Once programmed the first time, its "locked" to the gps that programmed it. That gps can factory default the chirp (its a menu option on the gps) if the owner wants to redeploy or give/sell it, but it does not appear at this time that there is any other way to default or clear the chirp.


    Since the unit has an expected life of a year off a cr2032 battery, its probably safe to assume it has some type of non-volatile memory, so pulling the battery for an extended time won't clear it. I didn't see any indication of a reset button or method (unless I missed it?).


    I would think that Garmin would make these things un-appealing to steal or tamper with (changing the data stored in them), and eliminating any way to reset them or change the stored data would fit that agenda.

  13. I recommend making all caches "Premium Member Only" caches.


    geocachers who have had their caches stolen could view the audit log for the muggled caches to see if there are any suspicious geocaching names who could be the potential cache thief.

    Wrong... Any PM can get full info about a cache, and anyone (PM and non PM) can get coordinates (even for PM caches), all without ever seeing the cache page, thus never showing up on the "audit" log.


    Full cache descriptions show up in PQ's, no page visit needed.


    Anyone (PM and non-PM) can "tweak" a url such as this to "home in" on the coordinates for any cache, including PM caches.


    Anyone (PM and non-PM) can log a cache (via field notes).


    All of this can be done without ever visiting the cache page.


    There is also a way to "scrape" the gc/google maps for coordinates.


    I rarely see the cache pages of any of the caches that I find. I also have info for every cache within so many miles of me, and I've not been to any of their pages (PQ's).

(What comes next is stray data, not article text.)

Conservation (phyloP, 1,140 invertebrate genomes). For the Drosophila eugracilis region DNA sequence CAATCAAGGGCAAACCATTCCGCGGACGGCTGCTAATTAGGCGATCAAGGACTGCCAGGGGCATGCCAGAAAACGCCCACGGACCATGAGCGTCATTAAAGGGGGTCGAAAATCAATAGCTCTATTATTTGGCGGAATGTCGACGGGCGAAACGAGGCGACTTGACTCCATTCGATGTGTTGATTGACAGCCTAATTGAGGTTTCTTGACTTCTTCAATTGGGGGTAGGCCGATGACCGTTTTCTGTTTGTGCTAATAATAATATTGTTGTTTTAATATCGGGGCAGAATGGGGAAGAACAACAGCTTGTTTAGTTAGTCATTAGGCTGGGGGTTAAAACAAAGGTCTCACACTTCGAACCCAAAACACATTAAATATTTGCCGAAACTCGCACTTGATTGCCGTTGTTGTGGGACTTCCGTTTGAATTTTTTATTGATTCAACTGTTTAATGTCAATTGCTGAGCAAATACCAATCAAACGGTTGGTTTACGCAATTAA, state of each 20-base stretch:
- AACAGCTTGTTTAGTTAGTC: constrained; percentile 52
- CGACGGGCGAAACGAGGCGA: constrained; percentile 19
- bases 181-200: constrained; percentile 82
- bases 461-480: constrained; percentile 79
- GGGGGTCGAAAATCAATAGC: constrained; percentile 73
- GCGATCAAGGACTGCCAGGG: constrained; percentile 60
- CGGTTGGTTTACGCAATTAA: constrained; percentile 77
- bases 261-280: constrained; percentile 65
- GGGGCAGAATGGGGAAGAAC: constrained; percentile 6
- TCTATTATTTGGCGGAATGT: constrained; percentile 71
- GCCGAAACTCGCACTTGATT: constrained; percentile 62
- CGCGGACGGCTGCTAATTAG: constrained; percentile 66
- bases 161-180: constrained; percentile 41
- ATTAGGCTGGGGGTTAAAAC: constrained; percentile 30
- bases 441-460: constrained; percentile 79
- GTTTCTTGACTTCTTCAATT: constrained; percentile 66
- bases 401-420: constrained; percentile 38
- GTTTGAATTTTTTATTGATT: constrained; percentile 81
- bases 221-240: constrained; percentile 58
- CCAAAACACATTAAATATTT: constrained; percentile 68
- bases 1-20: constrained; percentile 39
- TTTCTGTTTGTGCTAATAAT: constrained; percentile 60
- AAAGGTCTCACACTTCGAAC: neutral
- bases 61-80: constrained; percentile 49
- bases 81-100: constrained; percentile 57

14. Today we received an email saying someone found our disabled cache. Upon looking at the person's profile, it says this cacher is a "banned member."


    How in the world do you get banned from geocaching? It is such a fabulous hobby that we wish we had more time to enjoy!

    Don't know if you noticed, but one big hint, the person has over 3000 finds, yet the account is only 2 days old, not bad for a new cacher pretty obvious its all fake.

  15. In all likelihood, you are looking at a database error.


    In fact, if the person who appears to have taken your avatar corrects theirs, yours may change to theirs.


    This is because the key relations in the database have probably become corrupted. It happens.


    When the database regenerates tonight, the problem will most likely go away. I agree with the previous poster. This geocacher appears to be above board and not likely to have done this of their own volition.


    If I am right, this will not be an issue tomorrow.


    $ 0.02

    Nope, I would disagree with this. The images locations are clearly different. I have to agree the image is stolen.


    The person also updated the image on their profile page, a completely different setting and database, and its the same image.


    If some kind of "key corruption" happened, I think you'd see more than one image swapped, you'd see a lot more issues.


    Also, there's nothing done that "regenerates" the database every night. This would be a several hour deal at the minimum.